It’s the middle of the workweek and you wake up to prepare for work only to find you have the flu. Some Americans are then faced with the question of, “Should I stay home and lose a day’s pay, or should I tough it out and head to the office?” President Obama wants to make sure you no longer have to ask yourself this question—at least for seven days of the year.
In last week’s State of the Union address, President Obama discussed the necessity for parental and sick leave for all American employees. The president was referencing the January 15 White House announcement that proposed passing legislation to give federal employees six weeks of paid parental leave after the birth or adoption of a child and up to seven sick days per year. The president also plans to create a $2 billion incentive fund to help states pay for family leave programs.
“Today, we’re the only advanced country on Earth that doesn’t guarantee paid sick leave or paid maternity leave to our workers,” Obama declared. “Really, it’s 2015. It’s time.”
Many agree with the president that it is in fact time, sharing the belief that providing sick days leads to improved productivity and lower health care costs for businesses. Children also collect benefits since parents would be able to stay home with their sick child.
CNN Money reports, “Nearly 43 million private-sector workers don’t get paid leave, according to the White House.” According to the Bureau of Labor Statistics, the majority of these 43 million workers are part-time, work for small businesses, are often in the service industry, are Hispanic and are on the lower end of the income ladder.
Currently, the Family and Medical Leave Act allows eligible employees of covered employers to take 12 weeks per year of unpaid, job-protected leave for certain family and medical conditions. Such conditions include the birth or adoption of a child, the serious health condition of a family member or the serious heath condition of the employee.
Some proponents of paid parental leave go as far as to say that six weeks is still not enough, harping on the statement that the U.S. lacks in paid parental and sick leave policy in comparison to other advanced economies. Other critics of current policy question American family values.
“We can’t say we stand for family values when so many women in this country have to jeopardize their financial security just to take a few weeks off work after giving birth,” Valerie Jarrett, senior advisor to President Obama, wrote in a blog post on LinkedIn. “We can’t say we’re for middle-class stability when a man has to sacrifice his economic security to care for his ailing mother.”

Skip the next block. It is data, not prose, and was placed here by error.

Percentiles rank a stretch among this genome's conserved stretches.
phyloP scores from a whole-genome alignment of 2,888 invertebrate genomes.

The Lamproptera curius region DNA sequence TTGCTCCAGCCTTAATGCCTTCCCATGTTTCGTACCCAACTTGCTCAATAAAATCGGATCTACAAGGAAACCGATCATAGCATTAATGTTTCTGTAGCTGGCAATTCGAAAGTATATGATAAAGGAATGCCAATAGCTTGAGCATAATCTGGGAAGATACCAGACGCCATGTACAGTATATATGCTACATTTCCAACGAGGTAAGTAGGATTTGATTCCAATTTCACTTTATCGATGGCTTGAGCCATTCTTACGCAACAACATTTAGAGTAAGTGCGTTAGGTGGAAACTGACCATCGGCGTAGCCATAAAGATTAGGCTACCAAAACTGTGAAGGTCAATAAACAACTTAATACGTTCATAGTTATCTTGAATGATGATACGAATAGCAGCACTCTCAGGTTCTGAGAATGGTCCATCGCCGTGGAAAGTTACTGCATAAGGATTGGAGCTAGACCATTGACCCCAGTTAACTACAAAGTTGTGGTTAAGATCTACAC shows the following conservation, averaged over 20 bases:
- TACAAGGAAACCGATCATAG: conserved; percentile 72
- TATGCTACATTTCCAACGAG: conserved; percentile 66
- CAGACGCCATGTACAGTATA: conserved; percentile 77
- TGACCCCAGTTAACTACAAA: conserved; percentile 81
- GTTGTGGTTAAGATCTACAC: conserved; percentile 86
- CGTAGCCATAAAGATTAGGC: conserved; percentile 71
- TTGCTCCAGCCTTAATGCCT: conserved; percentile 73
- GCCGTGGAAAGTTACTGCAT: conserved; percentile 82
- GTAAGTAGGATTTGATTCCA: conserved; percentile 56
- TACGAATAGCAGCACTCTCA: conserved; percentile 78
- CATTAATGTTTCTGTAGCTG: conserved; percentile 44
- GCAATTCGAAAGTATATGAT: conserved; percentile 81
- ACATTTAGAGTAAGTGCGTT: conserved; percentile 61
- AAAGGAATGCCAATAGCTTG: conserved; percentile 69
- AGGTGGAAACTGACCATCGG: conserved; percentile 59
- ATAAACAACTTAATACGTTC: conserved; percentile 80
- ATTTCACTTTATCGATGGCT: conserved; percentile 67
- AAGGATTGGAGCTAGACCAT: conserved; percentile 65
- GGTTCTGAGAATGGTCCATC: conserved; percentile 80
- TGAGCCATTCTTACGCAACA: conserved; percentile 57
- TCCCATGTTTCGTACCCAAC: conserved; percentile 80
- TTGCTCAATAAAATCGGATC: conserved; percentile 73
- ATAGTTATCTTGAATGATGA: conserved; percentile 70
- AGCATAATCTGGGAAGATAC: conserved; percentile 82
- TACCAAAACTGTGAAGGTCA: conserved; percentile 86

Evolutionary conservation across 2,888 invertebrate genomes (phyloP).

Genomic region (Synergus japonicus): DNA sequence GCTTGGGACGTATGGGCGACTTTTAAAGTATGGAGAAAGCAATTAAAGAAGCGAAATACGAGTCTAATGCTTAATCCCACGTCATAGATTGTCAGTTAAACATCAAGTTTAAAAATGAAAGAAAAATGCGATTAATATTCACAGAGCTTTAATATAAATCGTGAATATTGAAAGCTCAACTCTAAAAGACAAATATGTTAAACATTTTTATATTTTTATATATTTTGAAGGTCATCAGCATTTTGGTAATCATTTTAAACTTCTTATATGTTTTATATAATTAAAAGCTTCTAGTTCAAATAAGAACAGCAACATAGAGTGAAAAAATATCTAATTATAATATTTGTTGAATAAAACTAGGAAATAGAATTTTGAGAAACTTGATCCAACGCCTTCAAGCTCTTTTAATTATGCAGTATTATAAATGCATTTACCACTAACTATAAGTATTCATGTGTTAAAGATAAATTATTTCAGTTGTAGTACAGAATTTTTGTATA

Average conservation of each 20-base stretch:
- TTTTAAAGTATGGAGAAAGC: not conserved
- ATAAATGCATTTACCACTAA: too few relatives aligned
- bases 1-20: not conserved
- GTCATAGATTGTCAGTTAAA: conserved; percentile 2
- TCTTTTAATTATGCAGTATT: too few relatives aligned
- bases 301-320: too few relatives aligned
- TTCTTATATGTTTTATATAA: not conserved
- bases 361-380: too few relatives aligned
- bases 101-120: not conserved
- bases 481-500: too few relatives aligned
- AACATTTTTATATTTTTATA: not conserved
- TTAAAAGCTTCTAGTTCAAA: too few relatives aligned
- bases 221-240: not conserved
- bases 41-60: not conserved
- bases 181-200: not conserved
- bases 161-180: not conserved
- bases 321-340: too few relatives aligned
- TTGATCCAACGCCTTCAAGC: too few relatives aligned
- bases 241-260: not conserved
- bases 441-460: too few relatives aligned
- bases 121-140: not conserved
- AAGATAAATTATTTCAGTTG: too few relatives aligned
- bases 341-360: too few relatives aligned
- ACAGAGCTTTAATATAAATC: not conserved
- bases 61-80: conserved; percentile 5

The Washington Post states that a poll of prospective 2016 voters released by the Make It Work campaign found “81 percent – 94 percent Democrats, 80 percent of Independents and 65 percent of Republicans – agree that workplace rules to ensure equal pay, paid time off to care for family members and affordable child care, ‘is good for our nation.’”
While many are sure that the time is now for paid sick and parental leave (since it’s 2015, of course) others are cognizant of what any good Economics 101 professor would tell you: “There is no such thing as a free lunch.”
The New York Times reports that the plan, which President Obama will incorporate into his budget, “would provide $2.2 billion in mandatory funding — not subject to annual congressional appropriations — to reimburse states that initiate paid leave programs. The president will also request $35 million in grants to assist states working toward creating such programs.”
Challengers of the president’s proposal to increase paid benefits are focused on reducing government spending and feel it is not the government’s roll to provide such mandates. With this opinion, it will be difficult for the proposal to pass in Congress since previous plans to increase pay and benefits have not passed.
Senator Lamar Alexander, Republican of Tennessee, fears too much government control is freedom limiting. Alexander said Americans already have “great freedom” to choose a career and negotiate benefits and insisted that “one more government mandate, however well-intentioned, will only reduce those freedoms making it harder for employees to find jobs, negotiate for the things they need and open and run businesses.” Meanwhile, Valerie Jarrett will continue to urge both parties that paid parental and sick leave is not a partisan concern. While detailing the plan, Jarrett stated, “This is not a partisan issue; this is a family issue, and it’s an economic issue.”